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Founded in 1904 and headquartered in Farmington Hills, Michigan, USA, the American Concrete Institute is a leading authority and resource worldwide for the development, dissemination, and adoption of its consensus-based standards, technical resources, educational programs, and proven expertise for individuals and organizations involved in concrete design, construction, and materials, who share a commitment to pursuing the best use of concrete.
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Home > Publications > International Concrete Abstracts Portal
The International Concrete Abstracts Portal is an ACI led collaboration with leading technical organizations from within the international concrete industry and offers the most comprehensive collection of published concrete abstracts.
Title: Thermal Expansion of Concrete and
Author(s): Carl Berwanger and A. Faruque Sarkar
Publication: Journal Proceedings
Appears on pages(s): 618-621
Keywords: age: composite construction (concrete and steel); compressive strength; expansion: freezing; low temperatures;plain cancrete: reinforced concrete; reinforcing steels: thermal expansion: thermal properties;thermal stresses;water-cement ratio.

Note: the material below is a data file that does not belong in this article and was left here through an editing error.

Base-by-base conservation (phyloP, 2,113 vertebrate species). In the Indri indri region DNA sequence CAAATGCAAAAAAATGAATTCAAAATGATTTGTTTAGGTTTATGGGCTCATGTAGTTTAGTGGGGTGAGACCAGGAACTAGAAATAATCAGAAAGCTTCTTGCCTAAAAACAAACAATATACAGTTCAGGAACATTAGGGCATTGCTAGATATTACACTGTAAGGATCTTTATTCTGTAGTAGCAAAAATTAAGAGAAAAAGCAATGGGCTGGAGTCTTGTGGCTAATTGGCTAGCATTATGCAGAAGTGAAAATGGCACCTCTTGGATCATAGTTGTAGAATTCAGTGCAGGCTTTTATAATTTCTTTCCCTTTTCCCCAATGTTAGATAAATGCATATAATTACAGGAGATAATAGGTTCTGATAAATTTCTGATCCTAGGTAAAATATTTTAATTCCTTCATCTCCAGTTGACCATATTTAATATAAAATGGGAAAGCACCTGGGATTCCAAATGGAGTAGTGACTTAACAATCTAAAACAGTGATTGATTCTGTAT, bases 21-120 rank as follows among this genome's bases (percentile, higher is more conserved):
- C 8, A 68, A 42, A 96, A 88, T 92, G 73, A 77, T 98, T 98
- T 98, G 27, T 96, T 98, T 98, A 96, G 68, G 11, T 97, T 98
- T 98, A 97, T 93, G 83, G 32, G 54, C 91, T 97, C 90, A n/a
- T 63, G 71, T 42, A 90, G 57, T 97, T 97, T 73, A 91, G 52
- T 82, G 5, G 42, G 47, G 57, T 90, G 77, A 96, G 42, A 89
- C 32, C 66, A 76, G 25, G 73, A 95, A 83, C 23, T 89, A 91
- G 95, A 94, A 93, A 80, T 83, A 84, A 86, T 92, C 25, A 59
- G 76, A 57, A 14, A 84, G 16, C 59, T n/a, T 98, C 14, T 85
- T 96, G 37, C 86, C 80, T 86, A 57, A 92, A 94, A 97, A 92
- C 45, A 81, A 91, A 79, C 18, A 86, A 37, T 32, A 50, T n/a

Abstract:The thermal coefficient of expansion of concrete and reinforced concrete have been determined under short-term steady state temperatures, - IO0 to 150 F (-73 to 66 C). Specimens were cured both satuuratad and air-dried in the laboratory and tested at 7, 28, and 84 days and at I year. One hundred and twenty-five 3 x 4 x I2 in, (7.6 x IO x 30.5 cm) reinforced concrete prisms were tasted for thermal coefficient of expansion. The coefficient decreased with increase in the water-cement ratio, increased with age, and was smaller below the freezing point of the concrete. The saturated concrete had lower coefficients than the air-dried concrete. Steel reinforcement ranged from 0 to about 5 percent. The coefficient for symmetrically reinforced concrete increased with the steel percentage. 1: For unsymmetrically reinforced concrete, the coefficient for the face at the steel increased and the coefficient for the opposite face decreased with increased steel. Eighty-four 6 x I2 in. (15.2 x 30.5 cm) concrete control cylinders wet tested for compressive strength and static modulus of elasticity of concrete.
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